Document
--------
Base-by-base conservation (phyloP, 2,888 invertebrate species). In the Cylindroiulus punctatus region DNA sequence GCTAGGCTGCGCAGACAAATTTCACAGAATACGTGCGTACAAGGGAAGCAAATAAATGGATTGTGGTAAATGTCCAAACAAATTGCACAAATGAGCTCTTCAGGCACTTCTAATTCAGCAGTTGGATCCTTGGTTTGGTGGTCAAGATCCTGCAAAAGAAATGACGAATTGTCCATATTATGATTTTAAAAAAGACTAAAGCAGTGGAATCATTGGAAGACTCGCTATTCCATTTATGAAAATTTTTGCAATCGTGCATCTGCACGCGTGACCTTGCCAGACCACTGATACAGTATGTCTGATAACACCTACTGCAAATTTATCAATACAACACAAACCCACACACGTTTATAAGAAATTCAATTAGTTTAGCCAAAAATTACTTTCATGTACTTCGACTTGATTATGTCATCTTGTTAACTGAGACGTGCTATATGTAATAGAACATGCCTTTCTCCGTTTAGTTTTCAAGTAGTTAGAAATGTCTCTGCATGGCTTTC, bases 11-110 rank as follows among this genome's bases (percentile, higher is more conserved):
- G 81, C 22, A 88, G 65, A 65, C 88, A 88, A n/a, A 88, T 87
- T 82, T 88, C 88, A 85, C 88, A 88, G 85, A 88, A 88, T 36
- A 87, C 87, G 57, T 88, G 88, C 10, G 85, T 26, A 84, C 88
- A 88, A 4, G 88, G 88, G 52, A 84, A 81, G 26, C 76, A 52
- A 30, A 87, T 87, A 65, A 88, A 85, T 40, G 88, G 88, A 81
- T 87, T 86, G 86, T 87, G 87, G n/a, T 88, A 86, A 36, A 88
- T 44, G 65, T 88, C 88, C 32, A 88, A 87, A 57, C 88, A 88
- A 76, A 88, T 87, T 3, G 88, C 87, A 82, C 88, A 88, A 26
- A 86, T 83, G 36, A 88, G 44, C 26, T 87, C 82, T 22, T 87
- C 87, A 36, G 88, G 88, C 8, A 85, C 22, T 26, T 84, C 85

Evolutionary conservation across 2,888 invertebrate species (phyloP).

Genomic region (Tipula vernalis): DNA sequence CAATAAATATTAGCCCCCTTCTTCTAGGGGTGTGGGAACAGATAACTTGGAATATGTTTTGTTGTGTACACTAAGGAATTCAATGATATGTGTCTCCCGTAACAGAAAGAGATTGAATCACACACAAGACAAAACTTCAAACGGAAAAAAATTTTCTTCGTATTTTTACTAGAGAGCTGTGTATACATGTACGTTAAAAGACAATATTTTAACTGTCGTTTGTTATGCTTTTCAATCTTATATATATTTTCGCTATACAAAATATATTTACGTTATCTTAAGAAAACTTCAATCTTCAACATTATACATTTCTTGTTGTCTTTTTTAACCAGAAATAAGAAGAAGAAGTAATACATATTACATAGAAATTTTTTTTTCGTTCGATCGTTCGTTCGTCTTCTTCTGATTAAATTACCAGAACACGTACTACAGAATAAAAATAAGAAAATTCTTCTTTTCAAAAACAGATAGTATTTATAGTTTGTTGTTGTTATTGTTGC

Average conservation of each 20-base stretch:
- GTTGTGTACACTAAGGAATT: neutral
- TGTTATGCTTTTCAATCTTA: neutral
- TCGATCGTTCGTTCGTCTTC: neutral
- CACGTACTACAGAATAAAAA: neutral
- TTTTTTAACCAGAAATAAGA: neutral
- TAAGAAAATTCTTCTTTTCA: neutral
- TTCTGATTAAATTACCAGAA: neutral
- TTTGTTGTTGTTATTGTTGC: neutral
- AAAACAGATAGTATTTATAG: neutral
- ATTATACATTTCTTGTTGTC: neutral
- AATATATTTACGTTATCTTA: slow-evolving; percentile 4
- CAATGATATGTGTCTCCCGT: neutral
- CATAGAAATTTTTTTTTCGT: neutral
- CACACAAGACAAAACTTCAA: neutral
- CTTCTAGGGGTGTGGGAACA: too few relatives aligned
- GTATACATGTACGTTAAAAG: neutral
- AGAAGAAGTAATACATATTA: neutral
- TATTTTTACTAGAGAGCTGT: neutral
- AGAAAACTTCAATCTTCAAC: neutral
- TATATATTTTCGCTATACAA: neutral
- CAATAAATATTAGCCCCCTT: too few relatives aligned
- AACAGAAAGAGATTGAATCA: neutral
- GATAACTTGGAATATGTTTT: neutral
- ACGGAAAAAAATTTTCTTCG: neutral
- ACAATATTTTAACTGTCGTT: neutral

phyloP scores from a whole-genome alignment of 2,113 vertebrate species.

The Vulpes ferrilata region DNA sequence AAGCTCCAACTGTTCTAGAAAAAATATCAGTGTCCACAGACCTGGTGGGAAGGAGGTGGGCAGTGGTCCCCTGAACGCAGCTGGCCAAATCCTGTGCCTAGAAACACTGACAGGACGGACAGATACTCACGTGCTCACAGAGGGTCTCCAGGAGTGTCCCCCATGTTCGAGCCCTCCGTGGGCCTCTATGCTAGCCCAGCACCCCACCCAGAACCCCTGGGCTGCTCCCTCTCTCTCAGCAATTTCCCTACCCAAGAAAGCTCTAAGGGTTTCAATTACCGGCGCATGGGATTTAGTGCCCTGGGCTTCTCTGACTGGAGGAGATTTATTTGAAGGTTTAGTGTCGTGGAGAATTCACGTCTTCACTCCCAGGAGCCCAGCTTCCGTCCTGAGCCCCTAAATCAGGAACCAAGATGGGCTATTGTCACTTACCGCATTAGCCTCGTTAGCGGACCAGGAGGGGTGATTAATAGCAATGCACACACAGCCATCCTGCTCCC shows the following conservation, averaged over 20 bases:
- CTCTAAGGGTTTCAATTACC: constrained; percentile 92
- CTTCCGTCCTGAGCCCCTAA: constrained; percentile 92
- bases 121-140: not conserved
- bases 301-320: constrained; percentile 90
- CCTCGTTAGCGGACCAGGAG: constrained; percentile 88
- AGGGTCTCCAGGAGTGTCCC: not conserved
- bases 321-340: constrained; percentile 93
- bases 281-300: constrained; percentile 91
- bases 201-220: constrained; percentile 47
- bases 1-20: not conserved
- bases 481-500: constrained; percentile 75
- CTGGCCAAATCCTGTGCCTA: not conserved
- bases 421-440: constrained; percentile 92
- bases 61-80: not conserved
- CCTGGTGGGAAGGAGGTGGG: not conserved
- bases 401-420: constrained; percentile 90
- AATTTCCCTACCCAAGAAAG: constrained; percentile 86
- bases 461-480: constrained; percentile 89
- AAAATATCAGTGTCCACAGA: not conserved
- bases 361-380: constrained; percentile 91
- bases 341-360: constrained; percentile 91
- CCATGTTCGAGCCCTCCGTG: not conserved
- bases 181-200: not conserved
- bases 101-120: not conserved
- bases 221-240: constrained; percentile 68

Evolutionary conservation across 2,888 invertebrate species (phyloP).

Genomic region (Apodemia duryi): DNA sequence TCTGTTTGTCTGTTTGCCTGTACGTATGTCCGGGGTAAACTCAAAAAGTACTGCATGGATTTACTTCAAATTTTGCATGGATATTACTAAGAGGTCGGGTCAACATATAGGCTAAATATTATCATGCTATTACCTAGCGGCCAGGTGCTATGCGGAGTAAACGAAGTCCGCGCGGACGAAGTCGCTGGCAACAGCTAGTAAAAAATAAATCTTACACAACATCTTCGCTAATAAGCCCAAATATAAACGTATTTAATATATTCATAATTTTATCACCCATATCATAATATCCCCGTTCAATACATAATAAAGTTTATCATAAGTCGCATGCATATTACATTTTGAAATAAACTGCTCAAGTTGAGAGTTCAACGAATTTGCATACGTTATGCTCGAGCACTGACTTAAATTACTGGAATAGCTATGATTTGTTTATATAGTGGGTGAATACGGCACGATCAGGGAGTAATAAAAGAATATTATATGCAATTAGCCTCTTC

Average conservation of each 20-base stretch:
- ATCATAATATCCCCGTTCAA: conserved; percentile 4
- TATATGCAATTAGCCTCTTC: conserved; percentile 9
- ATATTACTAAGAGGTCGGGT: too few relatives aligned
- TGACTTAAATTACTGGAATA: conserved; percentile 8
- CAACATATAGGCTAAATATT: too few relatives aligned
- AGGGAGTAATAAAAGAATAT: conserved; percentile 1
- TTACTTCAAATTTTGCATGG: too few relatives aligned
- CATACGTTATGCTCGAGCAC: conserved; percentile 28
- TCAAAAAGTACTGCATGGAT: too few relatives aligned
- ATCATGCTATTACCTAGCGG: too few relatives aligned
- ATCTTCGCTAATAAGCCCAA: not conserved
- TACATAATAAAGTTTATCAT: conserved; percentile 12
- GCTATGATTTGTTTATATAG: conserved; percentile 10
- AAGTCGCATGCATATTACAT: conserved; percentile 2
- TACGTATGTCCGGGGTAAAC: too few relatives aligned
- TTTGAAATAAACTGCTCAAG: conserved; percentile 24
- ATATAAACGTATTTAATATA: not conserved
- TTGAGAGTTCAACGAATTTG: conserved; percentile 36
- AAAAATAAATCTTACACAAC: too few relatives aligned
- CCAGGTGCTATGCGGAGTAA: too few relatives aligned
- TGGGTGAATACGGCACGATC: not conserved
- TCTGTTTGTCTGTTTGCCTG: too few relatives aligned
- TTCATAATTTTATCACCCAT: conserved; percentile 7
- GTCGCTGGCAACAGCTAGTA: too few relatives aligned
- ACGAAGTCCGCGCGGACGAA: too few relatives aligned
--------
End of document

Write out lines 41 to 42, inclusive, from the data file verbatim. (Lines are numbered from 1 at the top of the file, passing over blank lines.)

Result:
The Vulpes ferrilata region DNA sequence AAGCTCCAACTGTTCTAGAAAAAATATCAGTGTCCACAGACCTGGTGGGAAGGAGGTGGGCAGTGGTCCCCTGAACGCAGCTGGCCAAATCCTGTGCCTAGAAACACTGACAGGACGGACAGATACTCACGTGCTCACAGAGGGTCTCCAGGAGTGTCCCCCATGTTCGAGCCCTCCGTGGGCCTCTATGCTAGCCCAGCACCCCACCCAGAACCCCTGGGCTGCTCCCTCTCTCTCAGCAATTTCCCTACCCAAGAAAGCTCTAAGGGTTTCAATTACCGGCGCATGGGATTTAGTGCCCTGGGCTTCTCTGACTGGAGGAGATTTATTTGAAGGTTTAGTGTCGTGGAGAATTCACGTCTTCACTCCCAGGAGCCCAGCTTCCGTCCTGAGCCCCTAAATCAGGAACCAAGATGGGCTATTGTCACTTACCGCATTAGCCTCGTTAGCGGACCAGGAGGGGTGATTAATAGCAATGCACACACAGCCATCCTGCTCCC shows the following conservation, averaged over 20 bases:
- CTCTAAGGGTTTCAATTACC: constrained; percentile 92